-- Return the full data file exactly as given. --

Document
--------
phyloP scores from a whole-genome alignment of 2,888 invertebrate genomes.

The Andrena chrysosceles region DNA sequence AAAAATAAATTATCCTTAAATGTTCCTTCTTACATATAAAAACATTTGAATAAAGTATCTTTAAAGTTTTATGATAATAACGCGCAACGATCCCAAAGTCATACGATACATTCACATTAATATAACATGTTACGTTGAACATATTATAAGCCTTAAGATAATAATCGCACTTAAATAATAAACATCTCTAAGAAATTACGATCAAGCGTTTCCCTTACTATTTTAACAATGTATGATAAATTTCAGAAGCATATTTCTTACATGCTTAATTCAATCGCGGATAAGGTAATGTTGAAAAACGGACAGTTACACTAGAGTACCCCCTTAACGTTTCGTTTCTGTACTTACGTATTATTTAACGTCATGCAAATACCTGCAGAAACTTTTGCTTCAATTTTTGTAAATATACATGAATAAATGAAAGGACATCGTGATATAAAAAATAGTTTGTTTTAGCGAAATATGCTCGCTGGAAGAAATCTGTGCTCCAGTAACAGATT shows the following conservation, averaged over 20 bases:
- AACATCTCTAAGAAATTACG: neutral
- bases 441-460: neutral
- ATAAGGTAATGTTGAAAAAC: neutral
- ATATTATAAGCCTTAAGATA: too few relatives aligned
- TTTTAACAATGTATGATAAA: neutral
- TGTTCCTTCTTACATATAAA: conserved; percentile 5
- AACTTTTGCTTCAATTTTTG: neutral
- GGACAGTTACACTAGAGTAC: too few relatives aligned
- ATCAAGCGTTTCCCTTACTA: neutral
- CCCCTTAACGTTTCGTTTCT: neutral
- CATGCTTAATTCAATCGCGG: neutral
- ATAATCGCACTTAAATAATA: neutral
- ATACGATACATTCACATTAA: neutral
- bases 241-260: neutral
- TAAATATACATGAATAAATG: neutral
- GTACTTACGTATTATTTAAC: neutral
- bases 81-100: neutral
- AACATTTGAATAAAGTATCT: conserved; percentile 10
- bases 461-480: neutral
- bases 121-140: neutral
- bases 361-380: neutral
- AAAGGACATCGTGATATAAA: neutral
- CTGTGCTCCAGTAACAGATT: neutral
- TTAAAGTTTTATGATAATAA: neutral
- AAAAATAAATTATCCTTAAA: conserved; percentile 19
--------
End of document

phyloP scores from a whole-genome alignment of 2,888 invertebrate genomes.

The Andrena chrysosceles region DNA sequence AAAAATAAATTATCCTTAAATGTTCCTTCTTACATATAAAAACATTTGAATAAAGTATCTTTAAAGTTTTATGATAATAACGCGCAACGATCCCAAAGTCATACGATACATTCACATTAATATAACATGTTACGTTGAACATATTATAAGCCTTAAGATAATAATCGCACTTAAATAATAAACATCTCTAAGAAATTACGATCAAGCGTTTCCCTTACTATTTTAACAATGTATGATAAATTTCAGAAGCATATTTCTTACATGCTTAATTCAATCGCGGATAAGGTAATGTTGAAAAACGGACAGTTACACTAGAGTACCCCCTTAACGTTTCGTTTCTGTACTTACGTATTATTTAACGTCATGCAAATACCTGCAGAAACTTTTGCTTCAATTTTTGTAAATATACATGAATAAATGAAAGGACATCGTGATATAAAAAATAGTTTGTTTTAGCGAAATATGCTCGCTGGAAGAAATCTGTGCTCCAGTAACAGATT shows the following conservation, averaged over 20 bases:
- AACATCTCTAAGAAATTACG: neutral
- bases 441-460: neutral
- ATAAGGTAATGTTGAAAAAC: neutral
- ATATTATAAGCCTTAAGATA: too few relatives aligned
- TTTTAACAATGTATGATAAA: neutral
- TGTTCCTTCTTACATATAAA: conserved; percentile 5
- AACTTTTGCTTCAATTTTTG: neutral
- GGACAGTTACACTAGAGTAC: too few relatives aligned
- ATCAAGCGTTTCCCTTACTA: neutral
- CCCCTTAACGTTTCGTTTCT: neutral
- CATGCTTAATTCAATCGCGG: neutral
- ATAATCGCACTTAAATAATA: neutral
- ATACGATACATTCACATTAA: neutral
- bases 241-260: neutral
- TAAATATACATGAATAAATG: neutral
- GTACTTACGTATTATTTAAC: neutral
- bases 81-100: neutral
- AACATTTGAATAAAGTATCT: conserved; percentile 10
- bases 461-480: neutral
- bases 121-140: neutral
- bases 361-380: neutral
- AAAGGACATCGTGATATAAA: neutral
- CTGTGCTCCAGTAACAGATT: neutral
- TTAAAGTTTTATGATAATAA: neutral
- AAAAATAAATTATCCTTAAA: conserved; percentile 19